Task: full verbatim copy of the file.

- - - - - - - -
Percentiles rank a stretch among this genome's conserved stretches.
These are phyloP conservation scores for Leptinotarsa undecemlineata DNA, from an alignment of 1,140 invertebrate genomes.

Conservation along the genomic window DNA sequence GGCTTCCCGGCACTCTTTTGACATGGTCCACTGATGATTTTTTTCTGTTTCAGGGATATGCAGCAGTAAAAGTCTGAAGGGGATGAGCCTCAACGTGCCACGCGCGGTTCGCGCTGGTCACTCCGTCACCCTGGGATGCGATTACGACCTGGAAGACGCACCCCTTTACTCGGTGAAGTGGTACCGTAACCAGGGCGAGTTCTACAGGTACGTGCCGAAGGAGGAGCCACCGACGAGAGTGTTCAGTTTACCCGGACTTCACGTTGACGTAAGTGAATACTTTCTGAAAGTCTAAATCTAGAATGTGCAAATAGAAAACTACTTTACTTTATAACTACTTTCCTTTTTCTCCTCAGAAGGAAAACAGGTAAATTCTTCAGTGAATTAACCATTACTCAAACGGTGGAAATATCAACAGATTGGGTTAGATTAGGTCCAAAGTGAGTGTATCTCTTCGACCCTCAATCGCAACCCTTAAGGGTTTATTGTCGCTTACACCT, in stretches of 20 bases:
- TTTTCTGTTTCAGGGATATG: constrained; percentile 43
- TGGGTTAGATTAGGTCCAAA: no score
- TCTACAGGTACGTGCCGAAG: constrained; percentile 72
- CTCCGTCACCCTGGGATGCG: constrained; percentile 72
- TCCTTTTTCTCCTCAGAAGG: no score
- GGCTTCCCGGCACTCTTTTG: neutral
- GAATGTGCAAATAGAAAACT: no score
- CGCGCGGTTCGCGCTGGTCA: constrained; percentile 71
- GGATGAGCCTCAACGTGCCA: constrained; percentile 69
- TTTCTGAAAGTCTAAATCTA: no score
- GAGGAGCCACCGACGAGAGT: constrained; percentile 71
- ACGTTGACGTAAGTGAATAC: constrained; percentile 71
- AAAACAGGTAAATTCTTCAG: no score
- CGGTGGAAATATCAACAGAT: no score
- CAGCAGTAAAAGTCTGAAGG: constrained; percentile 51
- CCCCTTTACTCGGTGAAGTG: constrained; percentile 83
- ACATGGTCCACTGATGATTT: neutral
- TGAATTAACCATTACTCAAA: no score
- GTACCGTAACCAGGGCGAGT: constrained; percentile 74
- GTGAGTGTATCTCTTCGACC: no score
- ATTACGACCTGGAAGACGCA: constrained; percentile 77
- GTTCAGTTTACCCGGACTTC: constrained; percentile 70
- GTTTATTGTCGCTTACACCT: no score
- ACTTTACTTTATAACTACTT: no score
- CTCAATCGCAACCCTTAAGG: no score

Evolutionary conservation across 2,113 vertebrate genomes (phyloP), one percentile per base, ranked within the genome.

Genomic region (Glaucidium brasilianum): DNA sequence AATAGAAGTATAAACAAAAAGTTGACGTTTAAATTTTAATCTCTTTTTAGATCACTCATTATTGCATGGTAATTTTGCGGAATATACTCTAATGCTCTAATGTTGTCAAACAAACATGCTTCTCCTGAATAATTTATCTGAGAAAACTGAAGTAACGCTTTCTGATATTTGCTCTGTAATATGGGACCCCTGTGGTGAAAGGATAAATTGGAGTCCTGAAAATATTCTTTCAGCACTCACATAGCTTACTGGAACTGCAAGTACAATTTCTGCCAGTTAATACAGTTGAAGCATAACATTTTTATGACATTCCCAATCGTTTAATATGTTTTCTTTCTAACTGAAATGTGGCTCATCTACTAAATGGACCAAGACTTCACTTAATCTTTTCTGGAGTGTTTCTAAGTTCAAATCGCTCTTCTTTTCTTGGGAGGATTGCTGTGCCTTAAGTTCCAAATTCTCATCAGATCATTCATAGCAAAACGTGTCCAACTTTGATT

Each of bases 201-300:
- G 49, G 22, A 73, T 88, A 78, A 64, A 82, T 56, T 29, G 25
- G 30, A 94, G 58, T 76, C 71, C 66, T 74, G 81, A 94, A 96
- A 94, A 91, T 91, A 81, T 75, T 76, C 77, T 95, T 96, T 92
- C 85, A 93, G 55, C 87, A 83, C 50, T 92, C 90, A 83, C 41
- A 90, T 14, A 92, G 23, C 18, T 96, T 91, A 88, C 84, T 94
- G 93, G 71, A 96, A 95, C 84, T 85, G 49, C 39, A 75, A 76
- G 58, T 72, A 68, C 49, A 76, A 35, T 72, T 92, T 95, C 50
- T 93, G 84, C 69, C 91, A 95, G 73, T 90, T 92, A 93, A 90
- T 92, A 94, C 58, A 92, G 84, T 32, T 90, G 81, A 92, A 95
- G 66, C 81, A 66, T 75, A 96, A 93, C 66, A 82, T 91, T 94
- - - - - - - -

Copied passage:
Percentiles rank a stretch among this genome's conserved stretches.
These are phyloP conservation scores for Leptinotarsa undecemlineata DNA, from an alignment of 1,140 invertebrate genomes.

Conservation along the genomic window DNA sequence GGCTTCCCGGCACTCTTTTGACATGGTCCACTGATGATTTTTTTCTGTTTCAGGGATATGCAGCAGTAAAAGTCTGAAGGGGATGAGCCTCAACGTGCCACGCGCGGTTCGCGCTGGTCACTCCGTCACCCTGGGATGCGATTACGACCTGGAAGACGCACCCCTTTACTCGGTGAAGTGGTACCGTAACCAGGGCGAGTTCTACAGGTACGTGCCGAAGGAGGAGCCACCGACGAGAGTGTTCAGTTTACCCGGACTTCACGTTGACGTAAGTGAATACTTTCTGAAAGTCTAAATCTAGAATGTGCAAATAGAAAACTACTTTACTTTATAACTACTTTCCTTTTTCTCCTCAGAAGGAAAACAGGTAAATTCTTCAGTGAATTAACCATTACTCAAACGGTGGAAATATCAACAGATTGGGTTAGATTAGGTCCAAAGTGAGTGTATCTCTTCGACCCTCAATCGCAACCCTTAAGGGTTTATTGTCGCTTACACCT, in stretches of 20 bases:
- TTTTCTGTTTCAGGGATATG: constrained; percentile 43
- TGGGTTAGATTAGGTCCAAA: no score
- TCTACAGGTACGTGCCGAAG: constrained; percentile 72
- CTCCGTCACCCTGGGATGCG: constrained; percentile 72
- TCCTTTTTCTCCTCAGAAGG: no score
- GGCTTCCCGGCACTCTTTTG: neutral
- GAATGTGCAAATAGAAAACT: no score
- CGCGCGGTTCGCGCTGGTCA: constrained; percentile 71
- GGATGAGCCTCAACGTGCCA: constrained; percentile 69
- TTTCTGAAAGTCTAAATCTA: no score
- GAGGAGCCACCGACGAGAGT: constrained; percentile 71
- ACGTTGACGTAAGTGAATAC: constrained; percentile 71
- AAAACAGGTAAATTCTTCAG: no score
- CGGTGGAAATATCAACAGAT: no score
- CAGCAGTAAAAGTCTGAAGG: constrained; percentile 51
- CCCCTTTACTCGGTGAAGTG: constrained; percentile 83
- ACATGGTCCACTGATGATTT: neutral
- TGAATTAACCATTACTCAAA: no score
- GTACCGTAACCAGGGCGAGT: constrained; percentile 74
- GTGAGTGTATCTCTTCGACC: no score
- ATTACGACCTGGAAGACGCA: constrained; percentile 77
- GTTCAGTTTACCCGGACTTC: constrained; percentile 70
- GTTTATTGTCGCTTACACCT: no score
- ACTTTACTTTATAACTACTT: no score
- CTCAATCGCAACCCTTAAGG: no score

Evolutionary conservation across 2,113 vertebrate genomes (phyloP), one percentile per base, ranked within the genome.

Genomic region (Glaucidium brasilianum): DNA sequence AATAGAAGTATAAACAAAAAGTTGACGTTTAAATTTTAATCTCTTTTTAGATCACTCATTATTGCATGGTAATTTTGCGGAATATACTCTAATGCTCTAATGTTGTCAAACAAACATGCTTCTCCTGAATAATTTATCTGAGAAAACTGAAGTAACGCTTTCTGATATTTGCTCTGTAATATGGGACCCCTGTGGTGAAAGGATAAATTGGAGTCCTGAAAATATTCTTTCAGCACTCACATAGCTTACTGGAACTGCAAGTACAATTTCTGCCAGTTAATACAGTTGAAGCATAACATTTTTATGACATTCCCAATCGTTTAATATGTTTTCTTTCTAACTGAAATGTGGCTCATCTACTAAATGGACCAAGACTTCACTTAATCTTTTCTGGAGTGTTTCTAAGTTCAAATCGCTCTTCTTTTCTTGGGAGGATTGCTGTGCCTTAAGTTCCAAATTCTCATCAGATCATTCATAGCAAAACGTGTCCAACTTTGATT

Each of bases 201-300:
- G 49, G 22, A 73, T 88, A 78, A 64, A 82, T 56, T 29, G 25
- G 30, A 94, G 58, T 76, C 71, C 66, T 74, G 81, A 94, A 96
- A 94, A 91, T 91, A 81, T 75, T 76, C 77, T 95, T 96, T 92
- C 85, A 93, G 55, C 87, A 83, C 50, T 92, C 90, A 83, C 41
- A 90, T 14, A 92, G 23, C 18, T 96, T 91, A 88, C 84, T 94
- G 93, G 71, A 96, A 95, C 84, T 85, G 49, C 39, A 75, A 76
- G 58, T 72, A 68, C 49, A 76, A 35, T 72, T 92, T 95, C 50
- T 93, G 84, C 69, C 91, A 95, G 73, T 90, T 92, A 93, A 90
- T 92, A 94, C 58, A 92, G 84, T 32, T 90, G 81, A 92, A 95
- G 66, C 81, A 66, T 75, A 96, A 93, C 66, A 82, T 91, T 94